Rental rates for top-grade office buildings in Taipei climbed in the first quarter, despite a larger vacancy rate attributable to an increase in supply, international property consultancy Jones Lang LaSalle Taiwan (仲量聯行) said in a report.
Monthly rents for Grade-A office space in the capital averaged NT$2,577 per ping (3.3m2) over the past quarter, up 2.3 percent from the previous year and 0.4 percent from the preceding quarter, as landlords in prime locations raised rates amid an improving economy, the report said.
The vacancy rate at Taipei 101, formerly the world’s tallest skyscraper, has dropped below 5 percent, leaving prospective tenants little room to bargain, the property broker said.
Net take-up totaled 5,896 ping last quarter, with 40 percent of demand for upscale office space concentrated in Xinyi District (信義), the report said.
Financial firms in particular have showed a penchant for office space in Xinyi District. State-run Hua Nan Financial Holding Co (華南金控) recently moved its headquarters to the district, where Cathay Financial Holding Co (國泰金控), Shin Kong Commercial Bank (新光銀行), DBS Bank Taiwan (星展銀行), E.Sun Commercial Bank (玉山銀行) and HSBC Bank Taiwan (匯豐台灣商銀) already have a presence.
Monthly rent for office space in Xinyi District gained 4.4 percent year-on-year to NT$3,017 per ping over the past quarter, the sixth consecutive quarter of rent increases, the report said.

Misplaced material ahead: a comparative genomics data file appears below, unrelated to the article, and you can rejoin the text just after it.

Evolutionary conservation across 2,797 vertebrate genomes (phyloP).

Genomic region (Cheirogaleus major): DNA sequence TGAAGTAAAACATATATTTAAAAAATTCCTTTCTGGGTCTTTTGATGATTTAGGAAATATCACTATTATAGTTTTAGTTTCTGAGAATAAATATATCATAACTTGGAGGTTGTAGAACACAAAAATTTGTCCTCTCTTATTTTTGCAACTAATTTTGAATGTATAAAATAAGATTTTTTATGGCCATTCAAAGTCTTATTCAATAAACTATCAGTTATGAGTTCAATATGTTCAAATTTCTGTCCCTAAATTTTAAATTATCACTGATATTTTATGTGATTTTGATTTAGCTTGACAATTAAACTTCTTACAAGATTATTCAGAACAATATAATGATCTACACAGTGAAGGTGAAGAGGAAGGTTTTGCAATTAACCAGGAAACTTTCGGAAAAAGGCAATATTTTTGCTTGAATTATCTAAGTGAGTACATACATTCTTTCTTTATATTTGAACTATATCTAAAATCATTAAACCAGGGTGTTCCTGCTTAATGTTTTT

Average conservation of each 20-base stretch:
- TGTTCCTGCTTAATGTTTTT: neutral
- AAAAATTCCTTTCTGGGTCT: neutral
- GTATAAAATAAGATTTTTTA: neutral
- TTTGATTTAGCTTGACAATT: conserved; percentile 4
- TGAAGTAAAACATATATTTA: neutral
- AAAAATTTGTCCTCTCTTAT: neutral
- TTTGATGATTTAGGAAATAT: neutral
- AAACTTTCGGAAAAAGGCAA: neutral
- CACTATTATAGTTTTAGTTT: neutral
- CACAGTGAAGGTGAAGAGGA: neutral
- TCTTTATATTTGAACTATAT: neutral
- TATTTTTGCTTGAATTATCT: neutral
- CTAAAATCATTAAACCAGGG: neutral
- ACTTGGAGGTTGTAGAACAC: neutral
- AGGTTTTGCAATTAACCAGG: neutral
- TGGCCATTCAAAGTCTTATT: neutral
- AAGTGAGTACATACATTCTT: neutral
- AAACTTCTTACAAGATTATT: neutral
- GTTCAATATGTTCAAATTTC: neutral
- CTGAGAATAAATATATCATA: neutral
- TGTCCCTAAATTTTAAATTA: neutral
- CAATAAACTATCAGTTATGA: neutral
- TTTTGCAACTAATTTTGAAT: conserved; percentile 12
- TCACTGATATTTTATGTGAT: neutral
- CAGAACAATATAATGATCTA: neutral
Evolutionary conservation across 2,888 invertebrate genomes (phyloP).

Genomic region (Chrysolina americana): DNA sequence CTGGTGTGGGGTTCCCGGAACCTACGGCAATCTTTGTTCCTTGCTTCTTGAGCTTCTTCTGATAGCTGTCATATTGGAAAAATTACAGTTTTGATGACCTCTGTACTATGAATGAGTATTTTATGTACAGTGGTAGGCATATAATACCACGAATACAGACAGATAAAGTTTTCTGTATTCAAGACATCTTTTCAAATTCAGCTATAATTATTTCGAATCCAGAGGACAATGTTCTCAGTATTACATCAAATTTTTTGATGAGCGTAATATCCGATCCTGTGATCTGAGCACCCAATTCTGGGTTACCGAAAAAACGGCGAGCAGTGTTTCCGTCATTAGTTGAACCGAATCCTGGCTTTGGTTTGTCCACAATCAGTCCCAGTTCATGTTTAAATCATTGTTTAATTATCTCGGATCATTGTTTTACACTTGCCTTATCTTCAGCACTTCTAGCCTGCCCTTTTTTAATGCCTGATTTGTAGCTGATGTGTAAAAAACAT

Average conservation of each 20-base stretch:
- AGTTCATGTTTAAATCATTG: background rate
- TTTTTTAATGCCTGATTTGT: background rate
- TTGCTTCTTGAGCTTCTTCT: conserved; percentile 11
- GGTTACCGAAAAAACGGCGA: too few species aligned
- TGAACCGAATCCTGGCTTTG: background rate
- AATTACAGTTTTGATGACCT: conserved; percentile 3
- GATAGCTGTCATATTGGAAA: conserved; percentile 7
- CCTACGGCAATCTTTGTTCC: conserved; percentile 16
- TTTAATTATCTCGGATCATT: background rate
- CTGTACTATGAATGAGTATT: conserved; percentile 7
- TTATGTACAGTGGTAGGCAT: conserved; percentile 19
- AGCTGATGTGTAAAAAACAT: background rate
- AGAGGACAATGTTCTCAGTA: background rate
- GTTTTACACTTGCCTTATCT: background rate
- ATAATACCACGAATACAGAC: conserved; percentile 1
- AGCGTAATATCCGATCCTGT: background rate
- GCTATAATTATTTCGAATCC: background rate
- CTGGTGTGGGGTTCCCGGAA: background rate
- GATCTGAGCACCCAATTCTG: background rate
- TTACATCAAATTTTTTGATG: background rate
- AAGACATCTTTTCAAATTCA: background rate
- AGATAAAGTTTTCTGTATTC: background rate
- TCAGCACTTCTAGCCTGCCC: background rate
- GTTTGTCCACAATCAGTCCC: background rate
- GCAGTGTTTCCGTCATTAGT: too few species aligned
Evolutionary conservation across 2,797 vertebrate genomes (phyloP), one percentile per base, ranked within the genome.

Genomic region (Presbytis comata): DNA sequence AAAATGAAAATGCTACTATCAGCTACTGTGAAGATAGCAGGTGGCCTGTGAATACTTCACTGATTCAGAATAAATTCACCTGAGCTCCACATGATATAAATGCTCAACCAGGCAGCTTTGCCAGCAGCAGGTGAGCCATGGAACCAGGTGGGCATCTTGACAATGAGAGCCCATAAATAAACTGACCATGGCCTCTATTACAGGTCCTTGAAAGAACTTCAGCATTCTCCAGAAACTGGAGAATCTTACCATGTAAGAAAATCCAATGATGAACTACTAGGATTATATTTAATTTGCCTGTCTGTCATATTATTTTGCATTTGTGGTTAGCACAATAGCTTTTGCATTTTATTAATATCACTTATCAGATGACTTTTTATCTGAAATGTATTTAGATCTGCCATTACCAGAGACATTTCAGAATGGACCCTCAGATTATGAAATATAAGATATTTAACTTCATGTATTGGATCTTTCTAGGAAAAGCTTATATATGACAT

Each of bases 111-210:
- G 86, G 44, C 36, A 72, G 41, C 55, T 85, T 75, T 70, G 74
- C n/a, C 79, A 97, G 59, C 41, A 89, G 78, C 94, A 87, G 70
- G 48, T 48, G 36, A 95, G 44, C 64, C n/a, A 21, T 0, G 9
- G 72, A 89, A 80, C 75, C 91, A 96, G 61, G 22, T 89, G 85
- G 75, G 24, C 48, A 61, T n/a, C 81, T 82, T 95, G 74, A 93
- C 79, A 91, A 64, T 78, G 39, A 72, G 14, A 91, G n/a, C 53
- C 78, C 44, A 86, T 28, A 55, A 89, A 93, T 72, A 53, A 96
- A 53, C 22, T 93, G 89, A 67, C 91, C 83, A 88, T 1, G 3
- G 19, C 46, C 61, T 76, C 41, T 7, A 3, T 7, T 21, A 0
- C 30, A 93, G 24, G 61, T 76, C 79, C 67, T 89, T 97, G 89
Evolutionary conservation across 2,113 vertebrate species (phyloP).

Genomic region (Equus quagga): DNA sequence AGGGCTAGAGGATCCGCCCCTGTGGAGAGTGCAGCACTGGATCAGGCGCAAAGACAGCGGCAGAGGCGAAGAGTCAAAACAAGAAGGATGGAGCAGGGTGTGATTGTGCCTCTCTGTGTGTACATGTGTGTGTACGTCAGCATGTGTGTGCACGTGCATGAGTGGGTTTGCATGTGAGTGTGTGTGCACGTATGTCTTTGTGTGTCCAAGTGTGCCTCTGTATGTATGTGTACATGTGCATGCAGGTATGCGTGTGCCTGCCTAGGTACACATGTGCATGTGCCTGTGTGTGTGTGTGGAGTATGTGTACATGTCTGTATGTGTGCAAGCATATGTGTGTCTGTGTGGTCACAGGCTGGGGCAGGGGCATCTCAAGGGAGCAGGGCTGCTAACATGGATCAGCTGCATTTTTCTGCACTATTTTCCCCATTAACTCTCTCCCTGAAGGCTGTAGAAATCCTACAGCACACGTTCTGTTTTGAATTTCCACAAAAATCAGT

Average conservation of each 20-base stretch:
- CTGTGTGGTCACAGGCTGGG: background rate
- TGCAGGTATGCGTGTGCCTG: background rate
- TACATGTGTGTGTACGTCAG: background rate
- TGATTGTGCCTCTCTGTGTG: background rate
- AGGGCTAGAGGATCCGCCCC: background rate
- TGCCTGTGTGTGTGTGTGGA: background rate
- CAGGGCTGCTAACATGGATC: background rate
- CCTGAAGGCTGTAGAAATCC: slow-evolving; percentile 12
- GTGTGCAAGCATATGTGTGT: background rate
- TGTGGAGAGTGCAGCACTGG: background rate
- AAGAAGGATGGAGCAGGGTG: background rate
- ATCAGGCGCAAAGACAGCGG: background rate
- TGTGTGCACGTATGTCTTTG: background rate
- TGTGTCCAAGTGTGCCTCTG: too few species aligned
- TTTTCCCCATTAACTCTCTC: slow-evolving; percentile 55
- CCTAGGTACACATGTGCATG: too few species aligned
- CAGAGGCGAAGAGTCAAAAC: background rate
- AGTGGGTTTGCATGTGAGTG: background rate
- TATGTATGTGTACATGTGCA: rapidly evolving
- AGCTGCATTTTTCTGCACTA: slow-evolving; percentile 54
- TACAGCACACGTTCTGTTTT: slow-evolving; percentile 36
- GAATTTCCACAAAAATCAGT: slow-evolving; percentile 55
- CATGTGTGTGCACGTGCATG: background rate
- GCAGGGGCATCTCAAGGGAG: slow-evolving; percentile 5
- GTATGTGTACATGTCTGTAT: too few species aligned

Vacancy rates climbed 9.3 percent to 56,903 ping last quarter, 0.6 percentage points higher than the previous year, due to new supply, which might measure a total of 79,000 ping this year, the report said.
Hua Nan Financial aims to lease about 2,500 ping of floor space at its new headquarters, priced at NT$3,000 per ping a month, the company said.
Jones Lang LaSalle expects average rent for office buildings to rise by between 2 percent and 3 percent this year after having recovered to the levels seen before the global financial crisis in 2008.
While new supply might put some downward pressure on rates, booming tourism has lured international retailers and food and beverage operators to the market, the real-estate firm said.
Taiwan’s inbound tourists totaled 9.91 million last year, growing at the second-fastest pace worldwide, Jones Lang LaSalle said, adding that 373 foreign firms — 175 from China — invested in Taiwan, representing a 30 percent increase from the previous year. That is expected to inject a healthy dose of traction into the rental market, it said.
New office space in the Dazhi (大直), Nangang (南港) and Songshan (松山) districts secured tenants for between 80 percent and 97 percent of the total space upon hitting the market, affirming the strong demand, Jones Lang LaSalle said.
Owner occupancy is expected to account for 35 percent of new office space this year as companies intent on saving costs are looking to relocate to suburban areas, it said.
Convenience of transportation and infrastructure also top the list of leasing concerns, apart from rental rates, it added.
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